This article is an edited transcript of Vikings Uncovered Part 1 on Dan Snow’s History Hit, first broadcast 29 April 2016. You can listen to the full episode below or to the full podcast for free on Acast.
At the Viking Ship Museum, in Roskilde, Denmark, they’ve raised several original Viking ships from the fjord but it’s also home to a fantastic living history project. They make the most extraordinary vessels, including a beautiful longship, a warship and shorter cargo ships.
I was privileged enough to go out on one of these very special vessels, a replica trading ship called Ottar.
She dates from around the 1030s and would have carried around 20 tons of cargo, whereas a larger warship could just carry 8 or 10 tons. Boats like Ottar would bring up the rear, keeping in company with the warships and supplying them when required.
You could sail a Viking ship off into the wilderness, pretty much shipwreck it, then go ashore and build another one. They carried all the skills and tools they needed to do that.
The crews were very small. You could sail Ottar with a crew of perhaps, only three, but a few more is helpful.
What I really learned on the Otter was the incredible flexibility and resilience of Viking sailing.
They had everything they needed to make a new ship. You could sail a Viking ship off into the wilderness, pretty much shipwreck it, then go ashore and build another one. They carried all the skills and tools they needed to do that.
They could navigate with what they had, their food source was very reliable and they could either fish and catch food along the way or take food with them. They did have food that was capable of transportation over a long distance.
Navigation was the key thing I learned about aboard Ottar. First of all, Vikings had all the time in the world. They waited for the weather window.
The main thing is to go with the weather, adapt to the natural rhythm of the world.We could do about 150 miles a day with a following wind, so we could cover serious distance.
At sea, we started to navigate in the way the Vikings navigated. You don’t need to see land to know where you are. You need to see things called reflecting waves, which is when waves come around an island and then crash into each other on the far side of the island.
Vikings, and in fact Polynesians in the South Pacific, learned to look for those waves. They could tell they were in the lee of an island. They learned to look for the seabirds that fish on the sea but nest on land. They knew that in the evening, these birds will take off and fly back to land, so that’s the direction of land.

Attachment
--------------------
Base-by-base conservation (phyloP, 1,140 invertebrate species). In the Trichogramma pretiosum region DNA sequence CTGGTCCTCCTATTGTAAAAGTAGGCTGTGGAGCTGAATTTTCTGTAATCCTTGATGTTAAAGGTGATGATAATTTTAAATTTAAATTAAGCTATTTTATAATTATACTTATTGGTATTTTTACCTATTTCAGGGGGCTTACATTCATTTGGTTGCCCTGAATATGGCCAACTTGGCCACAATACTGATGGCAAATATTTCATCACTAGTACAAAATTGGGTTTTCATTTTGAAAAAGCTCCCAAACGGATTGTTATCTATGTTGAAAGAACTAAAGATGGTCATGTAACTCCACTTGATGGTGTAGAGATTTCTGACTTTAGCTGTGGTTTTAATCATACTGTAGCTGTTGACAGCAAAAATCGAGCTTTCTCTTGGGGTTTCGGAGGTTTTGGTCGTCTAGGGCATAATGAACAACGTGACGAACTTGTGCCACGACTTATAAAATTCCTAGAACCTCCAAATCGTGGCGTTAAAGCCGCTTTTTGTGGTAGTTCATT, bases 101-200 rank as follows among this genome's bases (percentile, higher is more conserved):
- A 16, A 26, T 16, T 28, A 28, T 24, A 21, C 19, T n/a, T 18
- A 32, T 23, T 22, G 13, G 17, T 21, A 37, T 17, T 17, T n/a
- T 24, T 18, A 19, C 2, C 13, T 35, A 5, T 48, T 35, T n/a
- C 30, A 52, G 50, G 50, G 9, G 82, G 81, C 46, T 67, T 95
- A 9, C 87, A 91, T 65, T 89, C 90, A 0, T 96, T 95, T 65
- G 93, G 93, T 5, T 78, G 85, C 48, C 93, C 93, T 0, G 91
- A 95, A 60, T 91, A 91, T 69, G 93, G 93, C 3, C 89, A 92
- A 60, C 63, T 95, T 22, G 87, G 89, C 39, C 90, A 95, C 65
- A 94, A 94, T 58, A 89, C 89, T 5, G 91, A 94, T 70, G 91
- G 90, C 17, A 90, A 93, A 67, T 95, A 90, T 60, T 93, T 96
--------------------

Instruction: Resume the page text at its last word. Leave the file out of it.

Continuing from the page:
At sea, we started to navigate in the way the Vikings navigated. You don’t need to see land to know where you are.
They learned from the smell of the fir trees and from the color of the water that land was nearby.
And of course, they knew from the fluffy clouds that form above land. We could see where Sweden was even though we couldn’t see where the land of Sweden was.
It’s possible to kind of bounce using the clouds and the seabirds. You could sail out of sight of land but know where you are all the time.
Another invaluable navigational trick makes use of the sun. At 12pm, the sun is due south and at 6pm the sun is directly in the west. At 6am it’s directly in the east, no matter what time of year it is. So your compass points are always set like that.
The food was also fascinating. Onboard Ottar we had pickled herring and dried cod, which can be stored for months, fermented salmon, which is buried underground, and smoked lamb, which was smoked using reindeer droppings.
We got off the ship at one point and walked into a forest where we found a young birch tree and twisted it out of the ground. If you twist it, you give it enormous flexibility, but you maintain its strength.
We carried it back to the boat, leaving the roots on this sapling, which effectively forms a nut and then the sapling forms a bolt. And you put it through a hole in the side, through a hole in the rudder, through a hole in the side of the hull, and you lash it down, giving you a very basic way of bolting the rudder onto the side of the ship.
The Vikings’ unique skillset
All of this fascinating insight really taught me how incredibly self-sustaining the Vikings were. They called on a unique combination of skills, including metallurgy, spinning – because obviously, their sails were made of spun wool – and carpentry, together with their brilliant navigational ability and seamanship.
All this, added to those archetypal Viking qualities – toughness, martial prowess and ambition – enabled these ingenious people to project themselves and their commerce right the way across the Atlantic.